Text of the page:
Originally published on Sat March 15, 2014 2:52 pm
Five months before his 2012 re-election, President Obama announced that his administration would stop deportations of more than a half-million young adults, often referred to as "Dreamers," brought illegally to the U.S. as children.
Latinos subsequently turned out to vote in record numbers that fall. More than 70 percent marked their ballots for Obama — helping him win the popular vote and triumph in key battleground states.
Originally published on Fri March 14, 2014 4:54 pm
The United States announced its intention on Friday of relinquishing its remaining control of the Internet.
In a statement, the U.S. Commerce Department's National Telecommunications and Information Administration said it wants to relinquish its oversight of the Internet Corporation for Assigned Names and Numbers.
Originally published on Fri March 14, 2014 5:48 pm
Commercial aviation pilots tell NPR that they would have no idea how to disable all the systems designed to automatically communicate with ground stations, though they could probably figure it out from checklists and other documentation available aboard an aircraft.
It's been a week since the disappearance of Malaysia Airlines flight 370, a week filled with misinformation, wild theorizing and the anxiety of the passengers' families. The story, and especially its lack of information, has the world watching and wondering.
Originally published on Fri March 14, 2014 4:41 pm
The Federal Deposit Insurance Corp. has filed a lawsuit against 16 of the world's biggest banks, accusing them of fixing the London interbank offered rate and costing smaller, failed American banks money.
In May, the Discovery Channel will be broadcasting live as Joby Ogwyn climbs to the summit of Mount Everest, and then jumps off it, descending 10,000 feet in a wing suit.
As this is clearly the last chance we have to talk to him while he's still alive, we've invited him to play a game called "Band on the Run." Three questions about Wings, Paul McCartney's lesser-known band.
Now, on to our final game, Lightning Fill In The Blank. Each of our players will have 60 seconds in which to answer as many fill in the blank questions as he or she can, each correct answer now worth two points. Carl, can you give us the scores?
CARL KASELL: We have a tie for first place, Peter. Cindy Shupack and Charlie Pierce each has three points. Paula Poundstone has two.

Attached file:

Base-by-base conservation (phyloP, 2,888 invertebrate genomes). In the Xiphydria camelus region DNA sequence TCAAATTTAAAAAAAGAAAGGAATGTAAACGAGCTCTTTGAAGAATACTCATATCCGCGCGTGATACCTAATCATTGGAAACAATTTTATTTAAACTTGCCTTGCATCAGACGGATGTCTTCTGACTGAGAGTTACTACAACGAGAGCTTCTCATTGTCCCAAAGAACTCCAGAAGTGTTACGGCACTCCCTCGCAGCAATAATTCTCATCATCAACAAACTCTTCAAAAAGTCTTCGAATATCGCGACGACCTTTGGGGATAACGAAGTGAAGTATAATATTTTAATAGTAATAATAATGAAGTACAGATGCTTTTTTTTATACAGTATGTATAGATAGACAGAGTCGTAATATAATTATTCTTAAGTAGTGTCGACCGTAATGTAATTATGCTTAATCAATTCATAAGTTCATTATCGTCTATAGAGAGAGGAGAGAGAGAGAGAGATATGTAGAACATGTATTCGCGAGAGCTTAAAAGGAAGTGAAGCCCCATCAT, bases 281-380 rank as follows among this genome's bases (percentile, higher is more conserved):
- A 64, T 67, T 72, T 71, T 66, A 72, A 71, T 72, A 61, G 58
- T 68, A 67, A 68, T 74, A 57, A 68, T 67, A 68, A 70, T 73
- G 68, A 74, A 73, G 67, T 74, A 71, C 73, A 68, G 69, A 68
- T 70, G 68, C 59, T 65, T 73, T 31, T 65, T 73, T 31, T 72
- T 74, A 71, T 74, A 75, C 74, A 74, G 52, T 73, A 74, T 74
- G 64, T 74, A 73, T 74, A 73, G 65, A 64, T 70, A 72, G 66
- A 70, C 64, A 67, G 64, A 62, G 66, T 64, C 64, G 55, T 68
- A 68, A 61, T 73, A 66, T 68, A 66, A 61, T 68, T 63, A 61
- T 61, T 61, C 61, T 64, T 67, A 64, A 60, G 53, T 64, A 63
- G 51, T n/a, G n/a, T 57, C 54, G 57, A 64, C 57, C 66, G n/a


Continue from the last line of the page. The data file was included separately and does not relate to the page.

I have three items for our Friday political commentators to tackle this week, a special election in Florida, a broadside at the CIA from a key Senate Democrat and the politics of the Ukraine crisis. E.J. Dionne of The Washington Post and the Brookings Institution and David Brooks of The New York Times. Good to see you both.
In the rugged mountains of northern Iraq, there are some gleaming new high-rises. They reflect bright sun and also big Kurdish ambitions. The Kurds largely run their own affairs, but their insistence on selling oil without the central government's permission has prompted Baghdad to strike back. The government cut off federal money to the Kurds. NPR's Alice Fordham visited a newly opened five-star hotel in the city of Sulaymaniyah.
The people running Crimea these days have little doubt about the result of this Sunday's referendum. They're confident of getting the majority vote they need to secede from Ukraine. But in a silent protest against the Russian presence, some pro-Ukrainian Crimeans plan to stay home on Sunday. NPR's Gregory Warner reports from Simferopol.
You might expect students at one of the world's top universities to have occasional moments of doubt about their studies. But at Harvard, some minority students say they feel discomfort that has nothing to do with academics. It has to do with being black on an overwhelmingly white campus. A new photo montage about being black at Harvard has gone viral. NPR's Tovia Smith reports it is giving new momentum to an old issue.
Even as signs of spring emerge around the country, one particular remnant of winter remains: high energy bills. For low-income residents, a hefty heating bill can be an especially big burden, and not just in traditional cold-weather states.
In January, as temperatures dipped to record lows in eastern Tennessee, the Knoxville Utilities Board urged its customers: If you think you cannot pay your bill, call us. On average, gas bills were 29 percent higher than they were a year ago. And the poor have suffered even more, says Jeanie Fox, a customer counselor.
Natan Gabbay takes a gulp of clear liquor and warms up on his shofar, the ram's horn trumpet that is sacred in Judaism. He's a member of a whimsical Orthodox sect known as Na Nach. Tonight, about a dozen Na Nachs have been hired as an entertainment act for a fancy wedding outside Tel Aviv. It's a surprise — the guests have no idea what's in store for them.